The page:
Some people think that you don’t. You’re sick, you’re dying, you’ve been deserted, you’ve lost a child, you’re innocent but accused of wrongdoing — and they try to shush you. Their intentions may be good, but they are hard to bear. “Don’t question God’s ways; He might hear you.” In my cry of anguish, don’t I want Him to hear me? “It’s probably for your own good.” If I’m to be tormented for my own good, don’t I get a say in the matter? “I’m sure there’s a good reason.” No doubt there is, but did I ask for a philosophical explanation? What I asked is “Where is God?”

Some Comforters

Even worse are the people who say, “You’re being unfair to God. It isn’t His fault. If He could have kept your trouble from happening, He would have, but He couldn’t. God is just as helpless as you are, and He weeps to see your sorrow.” No. If God is really God, then He could have stopped it; if I’m suffering, then He could have stopped it but didn’t. I may be baffled by Him, I may be frustrated by Him, but the God I want to hear from is the God who rules the world. I’m not interested in a God who is “not responsible.”

Some Comforters, Some Religion

Has God forgotten me? Does He hate me? Why does He seem to hide Himself? I am weary of my comforters, tired of His defenders. I want God to answer me in person. If only I could state my case before Him and hear His answer!

There was once a man who did that. His name was Job. He too was plagued with so-called comforters and defenders of God, but he demanded a hearing from God Himself, and God answered him. The history of the incident is told in great detail in the Bible.

Job is blameless and upright, a man of such integrity that even God likes to show him off. If anyone deserves blessings, Job does. Yet one day God puts him to the test. Job”s life falls to pieces; calamity of every kind descends upon him. Raiders sweep his fields; his livestock are captured or destroyed; his servants are put to the sword; a house collapses on his sons and daughters and kills them all. Disease strikes him, and he is covered with painful sores from the soles of his feet to the top of his head. In all this, he submits patiently to God, only to be mocked by his wife, who tells him to “curse God and die!”(Job 2:9) Friends arrive, and still he is patient. For days they sit with him in silence, seeing how greatly he suffers.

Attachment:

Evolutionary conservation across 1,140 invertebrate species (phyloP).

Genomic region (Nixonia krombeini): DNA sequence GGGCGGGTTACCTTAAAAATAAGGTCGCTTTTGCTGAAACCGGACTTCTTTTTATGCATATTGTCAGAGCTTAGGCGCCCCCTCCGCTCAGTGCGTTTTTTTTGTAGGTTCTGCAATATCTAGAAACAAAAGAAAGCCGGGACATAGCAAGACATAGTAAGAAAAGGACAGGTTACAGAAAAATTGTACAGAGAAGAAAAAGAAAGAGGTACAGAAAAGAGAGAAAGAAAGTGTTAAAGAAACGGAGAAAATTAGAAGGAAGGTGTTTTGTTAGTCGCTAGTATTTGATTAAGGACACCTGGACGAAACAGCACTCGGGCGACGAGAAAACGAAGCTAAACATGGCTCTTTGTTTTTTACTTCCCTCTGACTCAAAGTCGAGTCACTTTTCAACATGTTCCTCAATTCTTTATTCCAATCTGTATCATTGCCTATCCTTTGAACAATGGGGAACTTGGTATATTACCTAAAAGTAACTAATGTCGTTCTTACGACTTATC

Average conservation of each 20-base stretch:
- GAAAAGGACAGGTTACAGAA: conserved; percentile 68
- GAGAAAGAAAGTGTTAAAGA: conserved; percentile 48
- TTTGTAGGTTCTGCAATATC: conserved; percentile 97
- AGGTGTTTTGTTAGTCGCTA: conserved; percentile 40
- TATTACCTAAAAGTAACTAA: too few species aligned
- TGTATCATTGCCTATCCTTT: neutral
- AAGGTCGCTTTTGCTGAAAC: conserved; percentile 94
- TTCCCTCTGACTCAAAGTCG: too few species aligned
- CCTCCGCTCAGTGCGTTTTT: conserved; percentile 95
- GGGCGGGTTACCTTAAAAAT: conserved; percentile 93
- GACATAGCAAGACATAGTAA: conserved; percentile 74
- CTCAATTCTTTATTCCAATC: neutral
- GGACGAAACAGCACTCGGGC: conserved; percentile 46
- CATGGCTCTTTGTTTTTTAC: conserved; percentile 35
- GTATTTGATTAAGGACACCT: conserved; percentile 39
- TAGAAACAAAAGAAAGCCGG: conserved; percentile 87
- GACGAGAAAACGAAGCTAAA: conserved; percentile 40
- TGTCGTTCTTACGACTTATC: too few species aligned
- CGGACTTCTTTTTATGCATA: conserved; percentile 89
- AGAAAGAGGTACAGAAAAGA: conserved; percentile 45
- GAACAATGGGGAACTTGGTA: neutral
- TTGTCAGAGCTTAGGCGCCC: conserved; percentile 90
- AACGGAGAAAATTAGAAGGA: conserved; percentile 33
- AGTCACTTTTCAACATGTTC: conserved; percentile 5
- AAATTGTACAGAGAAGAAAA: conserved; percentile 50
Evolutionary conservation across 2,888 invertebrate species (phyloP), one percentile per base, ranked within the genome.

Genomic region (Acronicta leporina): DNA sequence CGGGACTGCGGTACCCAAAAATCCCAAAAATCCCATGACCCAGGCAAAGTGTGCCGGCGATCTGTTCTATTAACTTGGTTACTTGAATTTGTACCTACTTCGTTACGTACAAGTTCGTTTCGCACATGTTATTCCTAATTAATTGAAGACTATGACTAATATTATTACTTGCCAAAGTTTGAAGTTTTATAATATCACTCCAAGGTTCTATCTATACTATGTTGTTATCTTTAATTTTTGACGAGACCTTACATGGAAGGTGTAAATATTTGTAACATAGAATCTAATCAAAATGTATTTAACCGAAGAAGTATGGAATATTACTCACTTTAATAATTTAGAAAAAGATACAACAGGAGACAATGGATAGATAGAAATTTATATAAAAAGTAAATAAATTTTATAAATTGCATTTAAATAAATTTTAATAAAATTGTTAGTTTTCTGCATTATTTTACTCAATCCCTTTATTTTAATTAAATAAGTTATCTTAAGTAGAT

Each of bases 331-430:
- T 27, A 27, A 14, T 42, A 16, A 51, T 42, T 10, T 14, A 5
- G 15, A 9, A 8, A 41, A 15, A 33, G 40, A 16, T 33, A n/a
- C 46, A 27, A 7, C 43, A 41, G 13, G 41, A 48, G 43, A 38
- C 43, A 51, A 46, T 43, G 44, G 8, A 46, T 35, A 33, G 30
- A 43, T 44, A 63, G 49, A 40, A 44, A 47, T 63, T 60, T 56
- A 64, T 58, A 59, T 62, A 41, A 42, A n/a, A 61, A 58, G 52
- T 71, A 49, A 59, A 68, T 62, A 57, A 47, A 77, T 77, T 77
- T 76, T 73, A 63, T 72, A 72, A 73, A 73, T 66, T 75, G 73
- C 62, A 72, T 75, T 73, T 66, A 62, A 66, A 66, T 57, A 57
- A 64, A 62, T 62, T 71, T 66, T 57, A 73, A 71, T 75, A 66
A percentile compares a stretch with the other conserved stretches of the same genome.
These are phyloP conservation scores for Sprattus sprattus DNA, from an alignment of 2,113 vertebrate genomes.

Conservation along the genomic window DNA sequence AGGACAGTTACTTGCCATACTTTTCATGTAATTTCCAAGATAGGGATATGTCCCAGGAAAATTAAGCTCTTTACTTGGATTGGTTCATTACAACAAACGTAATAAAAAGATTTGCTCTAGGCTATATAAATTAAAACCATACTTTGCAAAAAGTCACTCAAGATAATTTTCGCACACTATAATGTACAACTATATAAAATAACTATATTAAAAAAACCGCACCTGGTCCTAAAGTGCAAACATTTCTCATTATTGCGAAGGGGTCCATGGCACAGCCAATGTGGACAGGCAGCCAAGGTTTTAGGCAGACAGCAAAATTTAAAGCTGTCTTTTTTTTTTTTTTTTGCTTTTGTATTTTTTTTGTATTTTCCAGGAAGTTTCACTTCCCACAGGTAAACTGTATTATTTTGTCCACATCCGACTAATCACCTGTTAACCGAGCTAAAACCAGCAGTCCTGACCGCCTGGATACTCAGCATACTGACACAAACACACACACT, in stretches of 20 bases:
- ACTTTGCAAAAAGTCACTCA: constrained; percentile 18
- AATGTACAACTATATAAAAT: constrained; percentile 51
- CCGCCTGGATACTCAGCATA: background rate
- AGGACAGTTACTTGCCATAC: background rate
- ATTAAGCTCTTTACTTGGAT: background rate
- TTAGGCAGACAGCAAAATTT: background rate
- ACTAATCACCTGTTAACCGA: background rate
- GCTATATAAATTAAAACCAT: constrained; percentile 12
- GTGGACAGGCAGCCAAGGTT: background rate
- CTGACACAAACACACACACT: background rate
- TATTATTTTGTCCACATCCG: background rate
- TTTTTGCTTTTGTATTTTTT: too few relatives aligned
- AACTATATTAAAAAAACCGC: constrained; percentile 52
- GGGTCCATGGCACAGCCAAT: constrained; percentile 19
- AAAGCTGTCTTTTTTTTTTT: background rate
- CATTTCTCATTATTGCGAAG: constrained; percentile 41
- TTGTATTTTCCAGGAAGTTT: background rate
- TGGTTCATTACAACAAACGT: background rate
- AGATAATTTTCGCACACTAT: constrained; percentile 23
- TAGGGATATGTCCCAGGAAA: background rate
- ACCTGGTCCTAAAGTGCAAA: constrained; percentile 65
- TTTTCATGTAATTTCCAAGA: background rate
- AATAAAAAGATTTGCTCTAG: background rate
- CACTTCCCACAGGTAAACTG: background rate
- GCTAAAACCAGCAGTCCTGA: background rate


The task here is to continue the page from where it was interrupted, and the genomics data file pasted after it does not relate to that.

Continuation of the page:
A Torrent of Grief

Finally Job can contain himself no longer. In a torrent of grief and protest, he cries, wishing that he had never lived. He doesn’t curse God, but he curses the day he was born. The terrible curse demeans all the previous good in his life; it implies that his joy, his home, his peace, and the lives of his children had never meant a thing, just because now they are gone.

This is too much for Job’s friends, and they rebuke him. On and on they lecture him; they cannot scold enough. Suffering, they say, is punishment for sin. The greater the sin, the greater the suffering. Since Job is in agony, he must have done something terrible to deserve it. Obviously, then, he is covering up. He only pretends to be just; he is really a hypocrite. If only he would confess and take his punishment, God would forgive him and relent — but instead, like a fool, he complains.

To hear these accusations is unbearable to Job. He rages in grief, defending himself and denouncing his friends. Against God, his complaints are even more bitter — and inconsistent. One moment he wants God to leave him alone, the next moment he wants Him to listen. One moment he declares himself guiltless, the next moment he admits that no man is. Yet through it all, he insists that his suffering is undeserved, and he demands that God give him a hearing.

Answer in a Whirlwind

In the end, Job gets his hearing. God answers from the heart of the whirlwind. He doesn’t pull His punches, and the encounter is overpowering. Meeting God turns out to be nothing like just hearing about Him. But Job is satisfied.

There are two amazing things about this face-off. The first is that God never explains to Job the reason for his suffering. In other words, it isn’t because God answers Job’s questions that Job is finally satisfied. In fact God asks questions of His own: Where was Job when God laid the foundations of the earth? Can he bind the stars of the constellations? Job has challenged the Creator of the mind, but does he comprehend even the mind of the ostrich? Job confesses, “I spoke of things I did not understand, things too wonderful for me to know”(Job 42:3).

The second amazing thing is that God does not side with Job’s friends. He sides with Job. It seems impossible. Wasn’t Job God’s accuser? Weren”t his friends God’s defenders? But there cannot be any mistake. Even though God humbles Job, not once does He express anger toward him. Yet toward his friends, God declares that His anger blazes out. He says that He will not forgive them until Job has prayed for them. And why? Because they have not spoken the truth about Him, “as my servant Job has”! (Job 42:7-8)